Originating from dolphins, a pod is a family of dolphins who live together to support one another. An Instagram POD is a group used to increase engagement on Instagram. PODs can range from 3-100 people. Users comment and like each other’s content to boost engagement on their posts. These groups can exist on Facebook or through an Instagram group (direct message thread). Rules vary according to POD but typically fall into three categories.

Category A – All users must comment on and like every post within 1 hour.

Category B – All users must comment on and like every post within 24 hours.

Category C – All users must comment on and like relevant posts whenever possible.


References for Social Media PODs

Yes, we have a reading list. The following links have advice on how to craft your social media post best to evoke the best responses. Some of the advice is from the author reaching for BCP tips with no data to support if these tips are practical. But you should still read through this growing list of reference articles and materials on Social Media & Engagement PODs.

Start with Quality Post

Linkedin, Medium, and other Social Media entities are pushing quality. Here are articles that provide excellent guides to writing your post effectively. Read through them now, practice, wait a month, then read through them again. Quality posts are not something that you “get” from day 1. They take time, practice, crafting, experimenting, and consistency.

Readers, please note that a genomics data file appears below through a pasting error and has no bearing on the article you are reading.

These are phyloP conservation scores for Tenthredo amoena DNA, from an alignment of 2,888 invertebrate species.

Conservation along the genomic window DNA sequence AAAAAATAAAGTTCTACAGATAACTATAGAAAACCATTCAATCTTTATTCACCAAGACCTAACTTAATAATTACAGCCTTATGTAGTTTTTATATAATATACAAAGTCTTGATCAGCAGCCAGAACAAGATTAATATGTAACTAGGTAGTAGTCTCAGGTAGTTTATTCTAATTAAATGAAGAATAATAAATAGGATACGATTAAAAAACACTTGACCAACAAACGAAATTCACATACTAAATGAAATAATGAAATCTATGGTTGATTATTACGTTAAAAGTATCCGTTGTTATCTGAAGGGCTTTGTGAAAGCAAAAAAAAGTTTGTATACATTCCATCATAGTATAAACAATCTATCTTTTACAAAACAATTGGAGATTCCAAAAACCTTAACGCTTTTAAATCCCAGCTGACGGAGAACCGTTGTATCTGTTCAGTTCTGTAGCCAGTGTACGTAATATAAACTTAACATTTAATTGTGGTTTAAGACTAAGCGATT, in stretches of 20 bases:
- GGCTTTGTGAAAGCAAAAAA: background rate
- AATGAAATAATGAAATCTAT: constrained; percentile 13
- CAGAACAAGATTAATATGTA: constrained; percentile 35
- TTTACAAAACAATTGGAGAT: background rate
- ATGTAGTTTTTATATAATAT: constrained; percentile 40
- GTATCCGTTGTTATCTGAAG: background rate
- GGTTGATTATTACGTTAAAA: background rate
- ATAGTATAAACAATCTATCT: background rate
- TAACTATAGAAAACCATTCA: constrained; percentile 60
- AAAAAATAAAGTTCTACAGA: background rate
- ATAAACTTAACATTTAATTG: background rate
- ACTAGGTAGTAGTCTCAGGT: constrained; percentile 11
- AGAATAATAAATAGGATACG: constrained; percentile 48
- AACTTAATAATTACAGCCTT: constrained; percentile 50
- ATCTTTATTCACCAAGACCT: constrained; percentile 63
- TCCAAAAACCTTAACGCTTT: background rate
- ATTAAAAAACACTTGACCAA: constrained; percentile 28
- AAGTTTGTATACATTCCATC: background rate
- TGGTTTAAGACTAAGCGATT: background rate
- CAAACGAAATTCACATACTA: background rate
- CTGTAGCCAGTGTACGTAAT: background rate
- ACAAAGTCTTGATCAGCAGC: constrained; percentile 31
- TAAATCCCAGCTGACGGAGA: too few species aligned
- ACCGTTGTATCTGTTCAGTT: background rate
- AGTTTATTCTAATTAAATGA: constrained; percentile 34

Engagement & Social Media PODs

The Internet is a wealth of social media engagement advice. Just start searching on and checking out Youtube videos. Here is a list I’ve read at one time that will help you get started (if you are new):

New Ideas for the Security-Social-POD

Focused Hashtag. The #security-empowerment-pod hashtag can use a focused hashtag to promote the mission of the POD.

Are you looking for more practical, public-service Security Advice?

The materials and guides posted on here are designed to help organizations leverage the talent around them to get started with their security activities. Start with the Operator’s Security Toolkit and Meaningful Security Conversations with your Vendors. Each is no-nonsense security for all Operators. It provides details to help them build more security-resilient networks. In the meantime, stay connected to the Senki Community to get updates on new empowerment and security insights.